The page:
“DC Great Streets: A Street-level Survey Using OpenStreetMap”


Conducting a street-level survey is a great way to get students acquainted with local land use and land cover while learning important technical skills in the OpenStreetMap environment. The objective of a survey is to make a field-level determination of how the property or building is being used, create a geo-located photo survey of the streetscape, and add those features to OpenStreetMap. In the paragraphs below, we discuss the rationale for a street-level survey, outline the basic mapping activities, and offer pointers for your street-level survey.


In late 2014, MappingDC began a collaboration with the DC Great Streets program to conduct a street-level survey in the twelve DC Great Streets corridors. The DC Great Streets program dispenses capital improvement grants to small businesses in these corridors to boost neighborhood economic resilience and help create lively urban centers around the city. Once a month, MappingDC hosts a mapping party in or along one of the corridors where we gather data in the field, upload, and edit the data in OpenStreetMap. The project is evolving with an emphasis on creating service learning opportunities for young adults that meet the needs of the DC Great Streets program.

Conducting your own street-level survey

Tools you’ll need

  1. Mapillary: To create the streetview, we use Mapillary, a lightweight app that you add to your smartphone. So, before you get started, download and install Mapillary. Also review the tips and techniques on the Mapillary page so you take good, usable photos.

  2. Field Papers: We use Field Papers to make a paper map of the streets, which we annotate in the field. Print out large-scale maps of your area of interest so you can annotate liberally and legibly. There is a very good Field Papers how-to on the OpenStreetMap wiki which shows how to use Field Papers for field data collection.


The workflow:

  1. Conduct field work
  2. Return to base and begin editing in OpenStreetMap
  3. Upload photos to Mapillary site
  4. Review work for completeness and accuracy

Form teams for field work:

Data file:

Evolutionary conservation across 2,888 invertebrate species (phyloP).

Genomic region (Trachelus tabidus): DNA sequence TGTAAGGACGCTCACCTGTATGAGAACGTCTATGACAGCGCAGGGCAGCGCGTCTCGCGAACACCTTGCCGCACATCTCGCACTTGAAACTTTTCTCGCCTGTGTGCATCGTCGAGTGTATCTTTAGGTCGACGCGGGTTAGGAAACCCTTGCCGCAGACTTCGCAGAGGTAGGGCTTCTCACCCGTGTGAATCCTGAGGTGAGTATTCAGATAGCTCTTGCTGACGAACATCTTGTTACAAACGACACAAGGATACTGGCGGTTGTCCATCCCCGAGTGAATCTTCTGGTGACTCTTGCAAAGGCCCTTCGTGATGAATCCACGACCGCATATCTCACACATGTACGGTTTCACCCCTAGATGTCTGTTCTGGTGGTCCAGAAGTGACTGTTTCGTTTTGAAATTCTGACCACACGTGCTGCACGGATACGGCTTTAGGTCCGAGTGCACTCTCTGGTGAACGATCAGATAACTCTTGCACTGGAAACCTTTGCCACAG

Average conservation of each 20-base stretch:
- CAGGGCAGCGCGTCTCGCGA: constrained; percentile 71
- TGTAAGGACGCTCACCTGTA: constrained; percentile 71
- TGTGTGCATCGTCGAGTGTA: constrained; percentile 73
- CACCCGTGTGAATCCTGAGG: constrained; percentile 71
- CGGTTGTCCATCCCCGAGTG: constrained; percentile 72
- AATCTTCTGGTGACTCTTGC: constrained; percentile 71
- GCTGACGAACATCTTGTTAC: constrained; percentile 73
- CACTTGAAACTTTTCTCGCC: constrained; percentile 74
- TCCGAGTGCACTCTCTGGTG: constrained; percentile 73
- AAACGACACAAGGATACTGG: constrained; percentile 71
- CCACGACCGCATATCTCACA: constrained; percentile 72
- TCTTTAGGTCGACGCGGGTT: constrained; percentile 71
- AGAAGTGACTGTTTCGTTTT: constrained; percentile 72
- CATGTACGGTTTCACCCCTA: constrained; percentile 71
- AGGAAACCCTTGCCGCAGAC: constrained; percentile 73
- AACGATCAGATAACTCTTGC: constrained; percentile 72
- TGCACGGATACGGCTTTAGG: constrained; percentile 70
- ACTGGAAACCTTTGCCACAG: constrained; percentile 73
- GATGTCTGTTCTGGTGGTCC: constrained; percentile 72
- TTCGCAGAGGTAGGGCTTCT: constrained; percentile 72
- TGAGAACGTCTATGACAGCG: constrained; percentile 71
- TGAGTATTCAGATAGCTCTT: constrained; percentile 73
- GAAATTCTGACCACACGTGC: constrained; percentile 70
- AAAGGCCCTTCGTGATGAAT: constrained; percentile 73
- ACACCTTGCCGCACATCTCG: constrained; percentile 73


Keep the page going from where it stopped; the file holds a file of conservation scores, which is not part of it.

• Two teams of two or three people, one team on each side of the street. One person records basic information about the property or building (e.g. name, address, phone, website, etc.), the second person records takes photos. A third person is useful to take supplemental notes, help navigate, but not essential.

Editing process

  • Trace building outlines as necessary. There are often multiple businesses in a building so enter each business as a point and give it its own address.

  • The Great Streets program has a simple rating system to help determine which properties qualify for assistance. Mappers tag each property with a rating, which the DC Great Streets program can use to assess property condition. You should refer to the building condition page on the OSM wiki for help in tagging building conditions.

  • Follow the instructions on the Mapillary page for uploading your photos from your phone to the Mapillary site.

Lessons Learned

MappingDC and DC Great Streets program are still working on how to standardize the tagging scheme for building conditions so that they are useful to the program. We’ve also learned that some photos are not usable because they are blurry, too dark, washed out, or taken at a bad angle. We’re working on developing field techniques that will make for more consistently usable photo quality. Tactically, teams of three seem to work best, but plan on at least two per team.

For more information:

Mapillary provides detailed instructions

See also Elliott Plack’s diary entry on how he created a street-level survey on bicycle.

For more information on street surveys or DC Great Streets mapping parties, please contact Steven Johnson (sejohnson8 at gmail dot com).